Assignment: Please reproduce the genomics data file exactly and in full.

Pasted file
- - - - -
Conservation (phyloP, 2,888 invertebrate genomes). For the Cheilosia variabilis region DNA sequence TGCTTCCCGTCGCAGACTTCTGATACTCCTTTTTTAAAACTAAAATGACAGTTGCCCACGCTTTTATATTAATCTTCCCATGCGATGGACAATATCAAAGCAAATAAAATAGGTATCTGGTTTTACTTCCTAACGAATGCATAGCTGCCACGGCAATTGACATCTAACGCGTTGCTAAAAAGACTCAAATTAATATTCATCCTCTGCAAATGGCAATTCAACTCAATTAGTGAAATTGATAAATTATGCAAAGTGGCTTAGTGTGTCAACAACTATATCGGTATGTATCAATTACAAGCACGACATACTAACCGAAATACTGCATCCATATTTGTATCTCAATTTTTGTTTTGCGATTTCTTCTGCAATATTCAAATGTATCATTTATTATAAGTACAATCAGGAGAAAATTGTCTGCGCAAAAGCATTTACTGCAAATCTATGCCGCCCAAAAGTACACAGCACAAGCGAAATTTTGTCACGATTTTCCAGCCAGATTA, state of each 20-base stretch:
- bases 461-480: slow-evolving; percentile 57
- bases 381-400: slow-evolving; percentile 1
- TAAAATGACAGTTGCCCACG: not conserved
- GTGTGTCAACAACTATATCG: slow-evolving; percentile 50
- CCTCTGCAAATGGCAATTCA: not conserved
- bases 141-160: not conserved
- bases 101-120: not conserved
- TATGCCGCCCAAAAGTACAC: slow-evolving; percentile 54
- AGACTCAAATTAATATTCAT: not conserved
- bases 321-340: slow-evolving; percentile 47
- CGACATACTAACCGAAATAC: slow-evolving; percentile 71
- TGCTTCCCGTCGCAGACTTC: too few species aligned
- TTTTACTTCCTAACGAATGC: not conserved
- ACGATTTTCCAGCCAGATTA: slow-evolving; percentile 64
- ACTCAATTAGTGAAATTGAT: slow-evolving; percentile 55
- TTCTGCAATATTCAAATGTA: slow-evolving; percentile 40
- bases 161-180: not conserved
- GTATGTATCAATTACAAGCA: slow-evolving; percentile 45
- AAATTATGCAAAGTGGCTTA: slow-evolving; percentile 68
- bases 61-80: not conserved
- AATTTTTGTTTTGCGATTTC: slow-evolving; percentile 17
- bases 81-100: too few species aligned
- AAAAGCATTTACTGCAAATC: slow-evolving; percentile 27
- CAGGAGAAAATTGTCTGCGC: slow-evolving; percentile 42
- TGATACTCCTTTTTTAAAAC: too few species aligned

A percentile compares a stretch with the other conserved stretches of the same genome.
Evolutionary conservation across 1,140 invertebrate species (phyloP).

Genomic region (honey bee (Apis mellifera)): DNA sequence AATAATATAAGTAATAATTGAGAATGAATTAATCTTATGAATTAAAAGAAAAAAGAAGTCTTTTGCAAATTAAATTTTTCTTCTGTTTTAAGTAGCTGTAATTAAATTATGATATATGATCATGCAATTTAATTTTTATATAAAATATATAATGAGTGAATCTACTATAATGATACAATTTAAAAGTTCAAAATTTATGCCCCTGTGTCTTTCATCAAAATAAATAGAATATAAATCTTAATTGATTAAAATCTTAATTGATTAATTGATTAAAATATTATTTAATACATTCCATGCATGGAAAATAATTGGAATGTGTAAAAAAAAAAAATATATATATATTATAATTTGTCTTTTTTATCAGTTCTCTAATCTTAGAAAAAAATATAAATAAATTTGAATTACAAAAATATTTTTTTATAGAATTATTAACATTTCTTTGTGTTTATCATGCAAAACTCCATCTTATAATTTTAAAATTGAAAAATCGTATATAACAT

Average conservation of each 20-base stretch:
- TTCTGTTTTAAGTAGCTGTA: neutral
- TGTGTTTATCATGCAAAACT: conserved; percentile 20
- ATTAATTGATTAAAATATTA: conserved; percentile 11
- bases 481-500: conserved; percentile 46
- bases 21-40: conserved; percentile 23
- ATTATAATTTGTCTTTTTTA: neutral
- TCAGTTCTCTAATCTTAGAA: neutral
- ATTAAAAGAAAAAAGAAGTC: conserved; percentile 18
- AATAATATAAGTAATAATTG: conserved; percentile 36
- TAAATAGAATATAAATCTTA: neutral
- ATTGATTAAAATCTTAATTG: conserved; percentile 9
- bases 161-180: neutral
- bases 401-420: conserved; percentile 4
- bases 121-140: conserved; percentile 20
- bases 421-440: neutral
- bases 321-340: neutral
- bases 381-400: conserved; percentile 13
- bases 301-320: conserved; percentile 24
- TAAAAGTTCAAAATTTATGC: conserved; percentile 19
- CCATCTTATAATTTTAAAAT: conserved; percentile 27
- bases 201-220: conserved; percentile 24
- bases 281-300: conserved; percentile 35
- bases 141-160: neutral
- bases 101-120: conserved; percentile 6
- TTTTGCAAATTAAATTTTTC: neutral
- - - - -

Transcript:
Conservation (phyloP, 2,888 invertebrate genomes). For the Cheilosia variabilis region DNA sequence TGCTTCCCGTCGCAGACTTCTGATACTCCTTTTTTAAAACTAAAATGACAGTTGCCCACGCTTTTATATTAATCTTCCCATGCGATGGACAATATCAAAGCAAATAAAATAGGTATCTGGTTTTACTTCCTAACGAATGCATAGCTGCCACGGCAATTGACATCTAACGCGTTGCTAAAAAGACTCAAATTAATATTCATCCTCTGCAAATGGCAATTCAACTCAATTAGTGAAATTGATAAATTATGCAAAGTGGCTTAGTGTGTCAACAACTATATCGGTATGTATCAATTACAAGCACGACATACTAACCGAAATACTGCATCCATATTTGTATCTCAATTTTTGTTTTGCGATTTCTTCTGCAATATTCAAATGTATCATTTATTATAAGTACAATCAGGAGAAAATTGTCTGCGCAAAAGCATTTACTGCAAATCTATGCCGCCCAAAAGTACACAGCACAAGCGAAATTTTGTCACGATTTTCCAGCCAGATTA, state of each 20-base stretch:
- bases 461-480: slow-evolving; percentile 57
- bases 381-400: slow-evolving; percentile 1
- TAAAATGACAGTTGCCCACG: not conserved
- GTGTGTCAACAACTATATCG: slow-evolving; percentile 50
- CCTCTGCAAATGGCAATTCA: not conserved
- bases 141-160: not conserved
- bases 101-120: not conserved
- TATGCCGCCCAAAAGTACAC: slow-evolving; percentile 54
- AGACTCAAATTAATATTCAT: not conserved
- bases 321-340: slow-evolving; percentile 47
- CGACATACTAACCGAAATAC: slow-evolving; percentile 71
- TGCTTCCCGTCGCAGACTTC: too few species aligned
- TTTTACTTCCTAACGAATGC: not conserved
- ACGATTTTCCAGCCAGATTA: slow-evolving; percentile 64
- ACTCAATTAGTGAAATTGAT: slow-evolving; percentile 55
- TTCTGCAATATTCAAATGTA: slow-evolving; percentile 40
- bases 161-180: not conserved
- GTATGTATCAATTACAAGCA: slow-evolving; percentile 45
- AAATTATGCAAAGTGGCTTA: slow-evolving; percentile 68
- bases 61-80: not conserved
- AATTTTTGTTTTGCGATTTC: slow-evolving; percentile 17
- bases 81-100: too few species aligned
- AAAAGCATTTACTGCAAATC: slow-evolving; percentile 27
- CAGGAGAAAATTGTCTGCGC: slow-evolving; percentile 42
- TGATACTCCTTTTTTAAAAC: too few species aligned

A percentile compares a stretch with the other conserved stretches of the same genome.
Evolutionary conservation across 1,140 invertebrate species (phyloP).

Genomic region (honey bee (Apis mellifera)): DNA sequence AATAATATAAGTAATAATTGAGAATGAATTAATCTTATGAATTAAAAGAAAAAAGAAGTCTTTTGCAAATTAAATTTTTCTTCTGTTTTAAGTAGCTGTAATTAAATTATGATATATGATCATGCAATTTAATTTTTATATAAAATATATAATGAGTGAATCTACTATAATGATACAATTTAAAAGTTCAAAATTTATGCCCCTGTGTCTTTCATCAAAATAAATAGAATATAAATCTTAATTGATTAAAATCTTAATTGATTAATTGATTAAAATATTATTTAATACATTCCATGCATGGAAAATAATTGGAATGTGTAAAAAAAAAAAATATATATATATTATAATTTGTCTTTTTTATCAGTTCTCTAATCTTAGAAAAAAATATAAATAAATTTGAATTACAAAAATATTTTTTTATAGAATTATTAACATTTCTTTGTGTTTATCATGCAAAACTCCATCTTATAATTTTAAAATTGAAAAATCGTATATAACAT

Average conservation of each 20-base stretch:
- TTCTGTTTTAAGTAGCTGTA: neutral
- TGTGTTTATCATGCAAAACT: conserved; percentile 20
- ATTAATTGATTAAAATATTA: conserved; percentile 11
- bases 481-500: conserved; percentile 46
- bases 21-40: conserved; percentile 23
- ATTATAATTTGTCTTTTTTA: neutral
- TCAGTTCTCTAATCTTAGAA: neutral
- ATTAAAAGAAAAAAGAAGTC: conserved; percentile 18
- AATAATATAAGTAATAATTG: conserved; percentile 36
- TAAATAGAATATAAATCTTA: neutral
- ATTGATTAAAATCTTAATTG: conserved; percentile 9
- bases 161-180: neutral
- bases 401-420: conserved; percentile 4
- bases 121-140: conserved; percentile 20
- bases 421-440: neutral
- bases 321-340: neutral
- bases 381-400: conserved; percentile 13
- bases 301-320: conserved; percentile 24
- TAAAAGTTCAAAATTTATGC: conserved; percentile 19
- CCATCTTATAATTTTAAAAT: conserved; percentile 27
- bases 201-220: conserved; percentile 24
- bases 281-300: conserved; percentile 35
- bases 141-160: neutral
- bases 101-120: conserved; percentile 6
- TTTTGCAAATTAAATTTTTC: neutral